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iPhone 7
The iPhone 3s, an older smartphone by today's standards

The iPhone is a next-generation cell phone made by Apple Inc. built with web capability in "true-web" fashion; rather than viewing "mobile" versions of web-pages, as is common on other mobile devices, it uses a touch screen panel, enabling the user to navigate a full-size web page. In the United States, the iPhone has been exclusive to the AT&T Mobility network, but the latest version was made available on the Verizon Wireless network in February 2011. The iPhone runs iOS (formerly iPhone OS), a mobile operating system also designed by Apple.

Other Applications

Aside from cellular phone capabilities, and web-viewing, the iPhone also offers (formerly through partnership with Google Maps), a full-featured map application that users can use anywhere in the United States, over a data network. Other standard PDA capabilities were included, too, such as Hotmail (aka Outlook) synchronization capability.

In 2008, with the release of the iPhone OS 2.0 operating system, users were able to download applications via the App Store. Applications distributed by Apple must adhere to several restrictions, which has led to much controversy, as well as several groups developing unofficial software that can be installed on an iPhone via "jailbreaking."

Release and Price Controversy

The iPhone was released in the United States on June 29, 2007 to wide acclaim. Upon release the iPhone was capable only of usage on the AT&T network, and retailed (depending on memory size) for $500 and $600. The pricing of the device rapidly made it a luxury and status symbol, although it restricted availability to most other users.

Only 69 days after the release, though, on September 5, 2007, Apple slashed the prices of the device to $400 for the model formerly priced at $600, and discontinued selling the lower-capacity $500 model. This quick price cut - aside from being very uncommon in Apple's tradition of delayed price cuts - inflamed some so-called "early adopters," or those who had purchased the iPhone in the preceding two months, and now had no recourse against Apple's seemingly capricious price cut. Apple founder Steve Jobs, conscious of his company's image, quickly offered a $100 credit to the iTunes Music Store to every early adopter who could not otherwise obtain price relief from a return or exchange.

Starting in 2008 with the release of the iPhone 3G, AT&T, and later Verizon Wireless, reduced the cost of the iPhone when a two-year contract is signed. In May 2011, AT&T released a version of the iPhone 4 that comes factory unlocked, although at a much steeper price.[1]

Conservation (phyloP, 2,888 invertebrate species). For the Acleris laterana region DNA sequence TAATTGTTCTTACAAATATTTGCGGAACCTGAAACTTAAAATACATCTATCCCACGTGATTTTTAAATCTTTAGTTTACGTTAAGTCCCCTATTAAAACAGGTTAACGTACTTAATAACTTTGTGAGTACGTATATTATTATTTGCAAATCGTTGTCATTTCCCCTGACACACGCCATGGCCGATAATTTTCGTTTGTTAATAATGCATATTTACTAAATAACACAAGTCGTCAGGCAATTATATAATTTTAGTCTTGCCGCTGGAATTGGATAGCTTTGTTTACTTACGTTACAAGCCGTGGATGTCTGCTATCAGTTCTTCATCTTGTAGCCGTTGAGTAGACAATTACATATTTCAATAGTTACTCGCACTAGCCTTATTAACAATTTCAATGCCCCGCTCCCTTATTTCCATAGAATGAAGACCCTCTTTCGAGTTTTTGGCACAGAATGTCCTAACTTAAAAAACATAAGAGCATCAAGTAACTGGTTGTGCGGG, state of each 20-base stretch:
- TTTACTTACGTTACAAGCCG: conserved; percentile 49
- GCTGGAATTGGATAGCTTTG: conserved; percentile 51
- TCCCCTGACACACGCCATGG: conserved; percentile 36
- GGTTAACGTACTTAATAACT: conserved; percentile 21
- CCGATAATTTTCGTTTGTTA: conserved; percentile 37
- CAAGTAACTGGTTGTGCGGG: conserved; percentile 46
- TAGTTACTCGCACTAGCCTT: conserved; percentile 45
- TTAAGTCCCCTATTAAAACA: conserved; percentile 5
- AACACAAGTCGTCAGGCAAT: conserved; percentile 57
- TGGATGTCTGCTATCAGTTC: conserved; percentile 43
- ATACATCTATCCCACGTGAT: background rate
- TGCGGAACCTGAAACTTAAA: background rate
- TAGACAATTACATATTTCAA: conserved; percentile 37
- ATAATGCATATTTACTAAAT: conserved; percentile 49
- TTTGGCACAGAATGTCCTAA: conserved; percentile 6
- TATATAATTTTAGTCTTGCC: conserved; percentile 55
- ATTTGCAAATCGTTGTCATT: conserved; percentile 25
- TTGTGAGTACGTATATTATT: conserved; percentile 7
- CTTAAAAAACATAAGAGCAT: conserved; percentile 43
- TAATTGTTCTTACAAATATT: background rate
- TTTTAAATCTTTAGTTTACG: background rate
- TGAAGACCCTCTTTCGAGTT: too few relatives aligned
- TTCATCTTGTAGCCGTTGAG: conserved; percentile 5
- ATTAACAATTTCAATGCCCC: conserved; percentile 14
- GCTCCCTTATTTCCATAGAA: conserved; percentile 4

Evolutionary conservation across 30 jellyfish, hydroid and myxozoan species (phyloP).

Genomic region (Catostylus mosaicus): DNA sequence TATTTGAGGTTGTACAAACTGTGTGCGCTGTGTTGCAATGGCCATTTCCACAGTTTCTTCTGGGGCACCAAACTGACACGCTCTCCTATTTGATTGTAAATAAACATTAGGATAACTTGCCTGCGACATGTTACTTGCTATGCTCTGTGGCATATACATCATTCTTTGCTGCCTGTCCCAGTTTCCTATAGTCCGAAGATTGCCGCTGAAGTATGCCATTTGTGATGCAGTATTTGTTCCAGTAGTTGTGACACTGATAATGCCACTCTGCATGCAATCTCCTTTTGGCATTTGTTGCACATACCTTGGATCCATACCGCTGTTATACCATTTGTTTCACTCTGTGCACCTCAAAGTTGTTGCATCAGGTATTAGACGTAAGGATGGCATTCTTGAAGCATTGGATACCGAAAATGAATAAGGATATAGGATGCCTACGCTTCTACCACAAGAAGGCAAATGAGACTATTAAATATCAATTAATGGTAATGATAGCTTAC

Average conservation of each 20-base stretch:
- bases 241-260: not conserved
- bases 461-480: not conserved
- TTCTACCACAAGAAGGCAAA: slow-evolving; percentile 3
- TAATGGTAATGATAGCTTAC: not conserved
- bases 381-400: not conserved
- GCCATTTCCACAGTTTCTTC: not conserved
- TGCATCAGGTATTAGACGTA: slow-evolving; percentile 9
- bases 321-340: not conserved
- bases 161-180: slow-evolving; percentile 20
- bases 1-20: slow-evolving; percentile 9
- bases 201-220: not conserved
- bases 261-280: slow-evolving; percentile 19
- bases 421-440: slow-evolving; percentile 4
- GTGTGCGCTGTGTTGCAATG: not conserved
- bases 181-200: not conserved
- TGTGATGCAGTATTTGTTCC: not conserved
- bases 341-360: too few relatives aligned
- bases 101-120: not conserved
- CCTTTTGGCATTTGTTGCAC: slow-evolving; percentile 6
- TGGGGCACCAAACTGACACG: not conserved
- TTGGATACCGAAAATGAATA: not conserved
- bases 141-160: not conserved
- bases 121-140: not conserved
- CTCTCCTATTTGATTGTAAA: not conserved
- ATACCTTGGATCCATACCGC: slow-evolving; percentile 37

Notable Oversights

Despite the iPhone's technological breakthroughs, it initially lacked several features that users have come to expect of PDAs, such as a copy and paste feature, Bluetooth synchronization capability, and a customizable ringtone. The latter of these two features, within one week of the iPhone's release, were available to users who were willing to "hack" their device to add such functionality, a practice known as "jailbreaking". Copy and paste functionality and bluetooth were announced for iPhone OS 3.0, and ringtones are now available via the iTunes store.

Apple has historically excludes features such as MicroSD expandable storage and interchangeable batteries from iPhones.

Also, many AT&T customers were befuddled that the iPhone's designers had not taken the chance to use AT&T's 3G mobile data network, a considerably faster and more usable framework than the included EDGE compatibility. Apple stated that the EDGE network was used to prolong battery life, as the battery on the original iPhone would not last long on 3G. The newest version of the iPhone is now capable of utilizing the 3G network.

In 2010, AT&T dropped support for unlimited data plans and began offering limited data plans to new customers.[2] Users in large metropolitan areas, such as San Francisco, New York City, Chicago and Minneapolis have all reported extremely slow data speeds with AT&T, as AT&T has been unable to keep up with the demand of data usage by their customers.

At release, the iPhone sorely disappointed consumers because it lacked an Adobe Flash Player. Since November 2010 the Skyfire browser, which is available in iTunes app store for an additional charge, plays Flash videos (not Flash apps or games).[3]

Privacy and Spyware Concerns

The iOS app store offers many free and paid apps, although some have been found to be spyware.[4] While there is no known malware for iOS, users may download or forward infected files. Malware can flow through your device into your computers at home and at work, by e-mail, or via remote locations such as MobileMe and DropBox, web servers or WebDAV shares.[5][6] Furthermore, some have expressed concern over Apple's new tracking patent, which describes a system that could:

  • Take pictures of the user
  • Record user's voice, even when not calling
  • Determine user's heartbeat "signature"
  • Determine if the device has been hacked
  • Monitor internet activity

While this is said to be an innovation on anti-theft software, identifying unauthorized users, some have called this spyware.[7]

See also